Three quarters of the world population has no access to proper pain relief treatment, according to a report by the United Nations body charged with overseeing Governments’ compliance with international drug control treaties, which was released in London today.
Around 5.5 billion people still have limited or no access to medicines containing narcotic drugs such as codeine or morphine the Vienna-based International Narcotics Control Board (INCB) says in its Annual Report for 2014, which went on to point out that around 92 per cent of all morphine used worldwide is consumed by only 17 per cent of the world population, primarily living in the United States, Canada, Western Europe, Australia and New Zealand.
The report, which calls on Governments to address the discrepancy in order to comply with International Drug Control Conventions, notes that natural disasters and armed conflicts around the world can further limit access to essential medicines and the Board stressed that in cases of emergency medical care, simplified control measures can be applied.
For example in the Philippines following the destruction by Typhoon Haiyan in 2013, the Board pointed out to all countries as well as to providers of humanitarian assistance the simplified procedures for the export, transportation and delivery of medicines containing substances under international control.
In its Report, the INCB notes that drug control measures do not exist in a vacuum and that, in their implementation of the drug control conventions, States must also comply with obligations under other treaties, including international humanitarian law and their international human rights obligations, such as allowing civilians to have access to medical care and essential medicines during armed conflicts.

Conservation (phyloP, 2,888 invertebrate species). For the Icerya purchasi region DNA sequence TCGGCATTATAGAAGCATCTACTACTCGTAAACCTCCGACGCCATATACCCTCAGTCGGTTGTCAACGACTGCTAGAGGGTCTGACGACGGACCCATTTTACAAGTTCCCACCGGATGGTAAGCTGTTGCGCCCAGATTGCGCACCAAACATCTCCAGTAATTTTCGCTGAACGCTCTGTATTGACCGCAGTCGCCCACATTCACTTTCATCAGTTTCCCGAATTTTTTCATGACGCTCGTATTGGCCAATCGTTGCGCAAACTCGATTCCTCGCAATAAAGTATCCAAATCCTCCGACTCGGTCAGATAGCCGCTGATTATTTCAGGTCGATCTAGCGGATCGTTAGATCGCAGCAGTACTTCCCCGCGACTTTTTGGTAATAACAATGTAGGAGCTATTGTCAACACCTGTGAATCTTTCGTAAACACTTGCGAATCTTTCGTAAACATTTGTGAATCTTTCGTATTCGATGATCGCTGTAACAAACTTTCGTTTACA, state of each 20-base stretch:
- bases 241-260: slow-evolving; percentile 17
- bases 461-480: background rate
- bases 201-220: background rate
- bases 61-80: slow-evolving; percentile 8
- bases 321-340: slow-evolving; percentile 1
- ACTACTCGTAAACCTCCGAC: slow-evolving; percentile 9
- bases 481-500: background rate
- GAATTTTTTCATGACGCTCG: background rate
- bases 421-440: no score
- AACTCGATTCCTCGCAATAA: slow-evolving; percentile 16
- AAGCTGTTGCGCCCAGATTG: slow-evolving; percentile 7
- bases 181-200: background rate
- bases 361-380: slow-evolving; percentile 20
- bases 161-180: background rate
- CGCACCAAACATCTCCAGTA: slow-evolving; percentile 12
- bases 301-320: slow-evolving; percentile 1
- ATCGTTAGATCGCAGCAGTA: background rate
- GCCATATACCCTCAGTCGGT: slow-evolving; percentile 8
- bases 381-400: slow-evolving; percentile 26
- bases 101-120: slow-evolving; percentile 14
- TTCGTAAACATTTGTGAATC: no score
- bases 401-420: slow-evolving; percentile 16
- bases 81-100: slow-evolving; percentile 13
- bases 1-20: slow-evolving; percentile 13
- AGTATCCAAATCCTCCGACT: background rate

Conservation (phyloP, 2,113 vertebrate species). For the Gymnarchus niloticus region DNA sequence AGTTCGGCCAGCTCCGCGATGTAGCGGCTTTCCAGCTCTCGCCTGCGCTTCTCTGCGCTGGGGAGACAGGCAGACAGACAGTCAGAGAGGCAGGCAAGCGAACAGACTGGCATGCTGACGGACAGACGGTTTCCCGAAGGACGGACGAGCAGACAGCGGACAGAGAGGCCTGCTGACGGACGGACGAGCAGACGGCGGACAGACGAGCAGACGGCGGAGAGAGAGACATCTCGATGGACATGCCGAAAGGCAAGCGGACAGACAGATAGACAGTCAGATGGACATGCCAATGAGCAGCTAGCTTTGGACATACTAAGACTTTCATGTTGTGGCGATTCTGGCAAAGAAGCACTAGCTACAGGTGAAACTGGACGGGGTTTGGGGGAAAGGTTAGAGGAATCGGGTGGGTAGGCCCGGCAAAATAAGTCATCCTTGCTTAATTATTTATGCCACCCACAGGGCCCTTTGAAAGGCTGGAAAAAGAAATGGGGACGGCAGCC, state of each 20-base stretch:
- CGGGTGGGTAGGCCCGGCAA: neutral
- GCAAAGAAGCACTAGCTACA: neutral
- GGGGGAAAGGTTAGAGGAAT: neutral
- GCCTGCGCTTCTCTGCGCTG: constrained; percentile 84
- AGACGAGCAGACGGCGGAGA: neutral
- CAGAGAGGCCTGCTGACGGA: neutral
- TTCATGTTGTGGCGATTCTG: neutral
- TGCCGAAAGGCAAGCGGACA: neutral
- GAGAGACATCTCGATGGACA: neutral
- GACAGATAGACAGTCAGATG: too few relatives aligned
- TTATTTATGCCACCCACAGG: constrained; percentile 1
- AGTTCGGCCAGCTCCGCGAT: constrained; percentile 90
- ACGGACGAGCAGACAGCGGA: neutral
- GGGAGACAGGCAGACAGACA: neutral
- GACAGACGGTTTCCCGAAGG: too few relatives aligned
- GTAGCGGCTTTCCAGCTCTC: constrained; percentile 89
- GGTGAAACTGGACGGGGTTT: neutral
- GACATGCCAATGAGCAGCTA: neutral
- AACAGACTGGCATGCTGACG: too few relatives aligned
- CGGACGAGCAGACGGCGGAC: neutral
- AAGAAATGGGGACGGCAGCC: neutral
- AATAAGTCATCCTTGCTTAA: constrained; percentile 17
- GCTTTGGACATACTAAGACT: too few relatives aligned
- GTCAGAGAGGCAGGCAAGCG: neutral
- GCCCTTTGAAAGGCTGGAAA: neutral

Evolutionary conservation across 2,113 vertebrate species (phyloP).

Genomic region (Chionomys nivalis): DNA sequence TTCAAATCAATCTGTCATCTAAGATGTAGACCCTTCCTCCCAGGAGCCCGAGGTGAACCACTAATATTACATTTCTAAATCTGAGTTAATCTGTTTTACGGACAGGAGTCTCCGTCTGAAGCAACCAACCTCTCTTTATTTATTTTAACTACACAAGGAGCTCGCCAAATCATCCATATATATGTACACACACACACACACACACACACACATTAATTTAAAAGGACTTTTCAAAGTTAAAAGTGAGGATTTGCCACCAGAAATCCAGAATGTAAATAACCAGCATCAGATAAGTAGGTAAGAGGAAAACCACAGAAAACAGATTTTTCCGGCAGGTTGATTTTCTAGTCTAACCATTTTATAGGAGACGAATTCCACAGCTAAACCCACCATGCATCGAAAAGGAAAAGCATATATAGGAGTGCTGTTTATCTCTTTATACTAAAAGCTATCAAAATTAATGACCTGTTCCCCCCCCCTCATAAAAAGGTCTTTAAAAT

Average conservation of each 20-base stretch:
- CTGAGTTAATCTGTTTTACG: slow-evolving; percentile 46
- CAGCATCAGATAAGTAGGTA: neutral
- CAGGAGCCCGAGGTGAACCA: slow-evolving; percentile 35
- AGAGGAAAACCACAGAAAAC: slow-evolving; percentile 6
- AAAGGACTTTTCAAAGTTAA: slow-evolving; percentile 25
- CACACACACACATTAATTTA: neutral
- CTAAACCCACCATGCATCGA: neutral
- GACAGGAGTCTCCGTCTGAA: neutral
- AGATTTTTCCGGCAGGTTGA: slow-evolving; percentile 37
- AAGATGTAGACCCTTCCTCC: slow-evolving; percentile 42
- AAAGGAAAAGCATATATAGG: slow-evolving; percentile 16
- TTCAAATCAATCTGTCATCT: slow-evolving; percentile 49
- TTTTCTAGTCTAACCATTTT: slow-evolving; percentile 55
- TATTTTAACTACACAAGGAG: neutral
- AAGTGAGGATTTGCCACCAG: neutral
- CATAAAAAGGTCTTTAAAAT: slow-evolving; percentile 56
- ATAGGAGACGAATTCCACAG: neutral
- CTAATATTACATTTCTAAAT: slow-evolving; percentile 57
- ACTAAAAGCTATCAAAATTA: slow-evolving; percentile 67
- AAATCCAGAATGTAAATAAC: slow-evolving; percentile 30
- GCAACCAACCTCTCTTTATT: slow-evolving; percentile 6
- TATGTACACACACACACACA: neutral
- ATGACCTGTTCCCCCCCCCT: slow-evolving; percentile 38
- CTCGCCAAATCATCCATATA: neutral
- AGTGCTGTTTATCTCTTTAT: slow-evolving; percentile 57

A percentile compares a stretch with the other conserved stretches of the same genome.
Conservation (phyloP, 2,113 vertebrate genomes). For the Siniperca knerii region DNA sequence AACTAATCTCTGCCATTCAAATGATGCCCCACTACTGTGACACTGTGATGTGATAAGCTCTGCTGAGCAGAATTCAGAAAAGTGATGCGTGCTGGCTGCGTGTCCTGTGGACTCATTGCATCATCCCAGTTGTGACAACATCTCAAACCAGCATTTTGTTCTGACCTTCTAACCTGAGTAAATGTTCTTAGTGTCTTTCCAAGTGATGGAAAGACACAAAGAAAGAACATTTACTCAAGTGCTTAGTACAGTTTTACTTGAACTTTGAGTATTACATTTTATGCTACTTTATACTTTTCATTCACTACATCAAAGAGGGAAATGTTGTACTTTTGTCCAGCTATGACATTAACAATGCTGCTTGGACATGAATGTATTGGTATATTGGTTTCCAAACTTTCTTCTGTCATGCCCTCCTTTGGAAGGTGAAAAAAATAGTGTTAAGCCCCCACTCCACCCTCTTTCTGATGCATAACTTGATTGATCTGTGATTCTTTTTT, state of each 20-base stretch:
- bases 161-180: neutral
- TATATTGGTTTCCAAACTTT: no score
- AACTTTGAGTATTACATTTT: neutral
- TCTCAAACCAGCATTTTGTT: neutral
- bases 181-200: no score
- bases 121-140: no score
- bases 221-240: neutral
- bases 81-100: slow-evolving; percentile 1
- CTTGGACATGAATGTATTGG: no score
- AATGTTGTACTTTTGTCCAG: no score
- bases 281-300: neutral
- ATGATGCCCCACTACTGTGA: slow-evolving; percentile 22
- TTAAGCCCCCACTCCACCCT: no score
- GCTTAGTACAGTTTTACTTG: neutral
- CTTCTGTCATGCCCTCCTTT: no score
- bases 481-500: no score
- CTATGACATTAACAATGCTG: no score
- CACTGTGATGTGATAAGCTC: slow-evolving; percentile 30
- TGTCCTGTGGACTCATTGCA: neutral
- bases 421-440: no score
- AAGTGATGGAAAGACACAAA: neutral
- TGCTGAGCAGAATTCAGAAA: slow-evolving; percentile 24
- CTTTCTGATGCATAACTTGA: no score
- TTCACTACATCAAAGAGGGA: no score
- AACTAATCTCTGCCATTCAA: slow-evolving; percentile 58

Additionally, the INCB noted that States were charged with deciding specific sanctions for drug-related offences, but should avoid application of the death penalty for such cases.
To achieve a balanced and integrated approach to the drug problem, Governments also should ensure that demand reduction is one of the first priorities of their drug control policies, while they should put greater emphasis on and provide support and appropriate resources to prevention, treatment and rehabilitation, the Report says.
Among the rest of the Report’s findings were an increase in the number of new psychoactive substances (NPS) by 11 per cent and a 66 per cent increase in global consumption of methylphenidate, a stimulant primarily used in the treatment of Attention Deficit Hyperactivity Disorder (ADHD).
The Report also pointed out that the legalization of production, distribution, sale and consumption of cannabis and its derivatives for recreational purposes in Uruguay, together with the moves by States in the United States to legalise sale and distribution of cannabis for non-medical purposes, ran counter to article 4 of the 1961 Single Convention on narcotic drugs, which requires States to limit the use of narcotic drugs to medical and scientific purposes.